HINTON — Kristal Straub defines bohemian as a “free spirit lover of the arts.”

“A creative person who believes in the power of love and nature. Someone who lives life out loud and encourages others to do the same.”

That definition hangs on a sign near the front entrance to the recently opened Boho on 2nd Avenue next to the McCreery Conference and Event Center which Straub opened in early March.

“Our catchphrase is ‘Live Life Out Loud’ and I think that that’s what it is all about,” Straub said. “It’s about being a catalyst to people finding out how to live their life out loud and about offering products and experiences that help them do that.”

The store is full of an eclectic assortment of options — from art, gifts, housewares and clothing. And while the assortment is wide-ranging, Straub curates the goods to match a style that speaks to her.

“I was really interested in starting a business that could be brand-able,” Straub said. “Where you walk in and know where you are.”

While many new businesses in the region are marketing themselves to tourists, Straub sees Boho as an art center for the community of Hinton as a whole.

Noting the closing of the town’s only big box store, Magic Mart, Straub said she purposefully stocked items of interest for the locals including backpacks and rugs. She said she is attempting to fill a need in the community by offering goods across a wide range of prices.

Straub also noted that the vast majority of her goods are sourced from local artisans or from other national small business artisans.

“We’ve been very cognizant of where we’ve been sourcing things.”

• • • 

A native of Michigan, Straub first came to the area during college as part of a volunteer group.

After college, she took a position at the Appalachian South Folklife Center in Pipestem and hasn’t left West Virginia since. She later worked at the REACHH-Family Resource Center in Hinton and currently works as a drug counselor in Lewisburg.

While her day job takes her away from the old railroad town, Straub and her husband, Carl Thompson, still live in the riverside city, only blocks away from Boho.

Thompson, a stained-glass artist originally from Georgia, has set up a workshop inside the new business where he offers classes.

“I’ve had six or seven classes... and they’re full,” Thompson said. “So that’s unbelievable.”

While still new, Straub said that the store so far has been a success.

“My going in goal was for the business to pay for itself,” she said. “It’s definitely showing that it can do that.”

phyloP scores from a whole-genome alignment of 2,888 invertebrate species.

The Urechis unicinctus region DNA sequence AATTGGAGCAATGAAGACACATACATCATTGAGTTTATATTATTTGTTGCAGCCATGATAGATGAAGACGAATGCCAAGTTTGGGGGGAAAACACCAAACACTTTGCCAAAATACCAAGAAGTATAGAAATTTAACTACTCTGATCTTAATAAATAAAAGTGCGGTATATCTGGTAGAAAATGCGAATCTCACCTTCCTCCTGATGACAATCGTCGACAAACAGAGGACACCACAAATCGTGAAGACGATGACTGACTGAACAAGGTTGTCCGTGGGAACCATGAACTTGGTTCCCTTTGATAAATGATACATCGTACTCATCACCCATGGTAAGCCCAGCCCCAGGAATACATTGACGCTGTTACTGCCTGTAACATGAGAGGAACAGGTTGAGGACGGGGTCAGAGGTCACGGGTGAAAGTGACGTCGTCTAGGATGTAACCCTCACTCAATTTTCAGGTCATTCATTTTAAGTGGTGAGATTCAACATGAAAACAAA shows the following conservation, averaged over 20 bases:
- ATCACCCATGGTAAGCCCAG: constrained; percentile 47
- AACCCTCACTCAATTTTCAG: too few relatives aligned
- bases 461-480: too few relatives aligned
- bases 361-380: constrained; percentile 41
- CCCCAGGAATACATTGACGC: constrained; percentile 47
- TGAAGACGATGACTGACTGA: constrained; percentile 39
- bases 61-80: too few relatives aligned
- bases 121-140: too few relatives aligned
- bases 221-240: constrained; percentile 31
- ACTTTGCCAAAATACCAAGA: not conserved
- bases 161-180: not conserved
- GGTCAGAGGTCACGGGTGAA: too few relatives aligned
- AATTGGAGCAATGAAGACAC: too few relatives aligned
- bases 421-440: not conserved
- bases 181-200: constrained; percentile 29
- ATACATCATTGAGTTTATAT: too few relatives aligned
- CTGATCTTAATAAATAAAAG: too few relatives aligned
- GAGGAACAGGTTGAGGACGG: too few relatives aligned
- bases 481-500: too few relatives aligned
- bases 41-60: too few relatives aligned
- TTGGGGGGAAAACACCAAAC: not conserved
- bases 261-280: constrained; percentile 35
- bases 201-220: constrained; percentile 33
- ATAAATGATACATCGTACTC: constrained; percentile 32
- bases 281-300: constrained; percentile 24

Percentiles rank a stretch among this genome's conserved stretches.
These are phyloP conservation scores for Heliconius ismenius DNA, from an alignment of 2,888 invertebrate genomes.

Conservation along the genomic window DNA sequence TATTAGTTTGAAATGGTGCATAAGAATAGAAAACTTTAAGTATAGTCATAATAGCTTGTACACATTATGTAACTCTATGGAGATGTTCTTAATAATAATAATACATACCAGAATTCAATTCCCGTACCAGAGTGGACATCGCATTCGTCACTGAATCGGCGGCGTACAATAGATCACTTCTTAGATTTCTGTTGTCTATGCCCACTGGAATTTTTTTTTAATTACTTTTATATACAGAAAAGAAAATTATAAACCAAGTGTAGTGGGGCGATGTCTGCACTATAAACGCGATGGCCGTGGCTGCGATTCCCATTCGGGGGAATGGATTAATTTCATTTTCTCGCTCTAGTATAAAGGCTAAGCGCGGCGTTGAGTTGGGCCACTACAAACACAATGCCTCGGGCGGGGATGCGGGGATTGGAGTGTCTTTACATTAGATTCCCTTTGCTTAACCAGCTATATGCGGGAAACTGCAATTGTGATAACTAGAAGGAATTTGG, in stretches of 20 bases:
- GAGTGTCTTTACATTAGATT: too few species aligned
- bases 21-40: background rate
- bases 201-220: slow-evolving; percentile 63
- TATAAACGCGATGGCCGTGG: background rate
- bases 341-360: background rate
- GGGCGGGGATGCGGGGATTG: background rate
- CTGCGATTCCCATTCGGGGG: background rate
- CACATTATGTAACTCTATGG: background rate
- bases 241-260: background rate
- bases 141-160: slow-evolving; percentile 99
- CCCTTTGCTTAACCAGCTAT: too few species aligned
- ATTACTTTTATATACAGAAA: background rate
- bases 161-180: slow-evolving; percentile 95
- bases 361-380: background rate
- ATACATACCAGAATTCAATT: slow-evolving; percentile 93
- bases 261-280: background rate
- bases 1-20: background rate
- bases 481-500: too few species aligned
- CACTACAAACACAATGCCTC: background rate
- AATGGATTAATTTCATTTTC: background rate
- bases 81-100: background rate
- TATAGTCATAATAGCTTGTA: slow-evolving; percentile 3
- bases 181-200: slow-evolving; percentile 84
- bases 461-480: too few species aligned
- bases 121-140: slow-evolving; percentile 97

The new store owner said the biggest challenge has been getting a grip on what exactly customers would want to buy.

Crochet wash clothes and homemade soaps have been some of the fastest going products, according to Straub. She said she has had to make multiple orders with the artisans from Fayetteville and Beckley, respectively, who made those products.

“I’m learning what’s going to be interesting, what’s not and working with different artisans to fill that gap.”

While sourcing regionally, Straub said she doesn’t have to look far — there is a blossoming arts culture in Hinton itself.

“There’s all kinds of art going on in Hinton,” the shop owner said, adding that the diversity in backgrounds in Hinton is amazing, from local folks to transplants like her and Thompson. “For some reason, we’ve met up in Hinton and we’re all together.”

That community feeling has spread into the businesses around town, according to Straub.

“Businesses have an option,” she said. “They can either try to become competitors with each other or they can support (each other). Because the more we have going on in Hinton, the more reasons people have to come here.”

• • • 

According to both Straub and Thompson, they have seen a shift in the town with more people visiting, more activity and more businesses beginning to pop up.

For Thompson, the first few weeks of Boho’s operation have been an affirmation of his optimistic belief in the town.

“It just seems very positive,” said the stained-glass artist. “If you go to The Market or Chestnut Revival for lunch, you’re going to feel like this is a good place to be and people are here.”

Straub said that while out in the region, she and Thompson have talked to people who are interested in Hinton and what is happening there.

“Hinton’s reputation is changing in a very big way and we’ve noticed it,” Straub said.

She said first and foremost, outside artists are interested in the potential of the city.

“The artists know that the energy is shifting. Things are looking up and it’s an untapped area for them.”

With art, Straub said that she sees hope for her town.

While she said she has great respect for the city’s heritage and history, she said that one of the biggest challenges for her in curating her store is not falling into the trap of Boho being about the past.

“The challenge is to take a historical art or a vintage something, and how can we now recreate and reimagine it to bring it into the present.”

Boho is currently open on Wednesdays from 2 to 7 p.m and Thursday through Sunday from 11 a.m. to 7 p.m. 

-- Email: mcombs@register-herald.com; follow on Twitter @mattcombsRH

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